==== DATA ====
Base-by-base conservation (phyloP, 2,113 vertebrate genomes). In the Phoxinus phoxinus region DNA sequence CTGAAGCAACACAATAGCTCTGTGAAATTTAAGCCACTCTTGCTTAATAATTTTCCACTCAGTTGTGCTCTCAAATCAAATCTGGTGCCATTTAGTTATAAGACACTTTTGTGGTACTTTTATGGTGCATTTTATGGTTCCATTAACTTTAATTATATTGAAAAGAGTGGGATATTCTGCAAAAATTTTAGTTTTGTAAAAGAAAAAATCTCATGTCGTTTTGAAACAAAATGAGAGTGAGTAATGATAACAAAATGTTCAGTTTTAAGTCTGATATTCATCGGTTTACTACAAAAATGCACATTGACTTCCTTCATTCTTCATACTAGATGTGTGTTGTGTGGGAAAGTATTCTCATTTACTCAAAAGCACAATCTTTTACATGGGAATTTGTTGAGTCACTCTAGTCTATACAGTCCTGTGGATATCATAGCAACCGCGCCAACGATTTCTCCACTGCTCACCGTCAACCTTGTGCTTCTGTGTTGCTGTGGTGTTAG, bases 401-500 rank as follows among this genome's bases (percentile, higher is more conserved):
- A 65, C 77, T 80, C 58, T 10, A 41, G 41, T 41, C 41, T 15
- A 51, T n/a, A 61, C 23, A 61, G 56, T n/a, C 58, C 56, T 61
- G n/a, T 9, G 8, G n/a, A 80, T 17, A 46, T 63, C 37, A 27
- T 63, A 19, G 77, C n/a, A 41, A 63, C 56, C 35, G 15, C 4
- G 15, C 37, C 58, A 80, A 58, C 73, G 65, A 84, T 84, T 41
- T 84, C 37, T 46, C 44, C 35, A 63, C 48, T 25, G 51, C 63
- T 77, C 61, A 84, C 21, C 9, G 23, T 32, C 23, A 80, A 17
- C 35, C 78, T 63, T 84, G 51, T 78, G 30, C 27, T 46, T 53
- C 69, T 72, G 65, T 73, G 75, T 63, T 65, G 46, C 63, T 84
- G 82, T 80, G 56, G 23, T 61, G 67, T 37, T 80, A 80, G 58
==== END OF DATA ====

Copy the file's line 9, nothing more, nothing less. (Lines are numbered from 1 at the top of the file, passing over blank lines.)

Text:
- C 35, C 78, T 63, T 84, G 51, T 78, G 30, C 27, T 46, T 53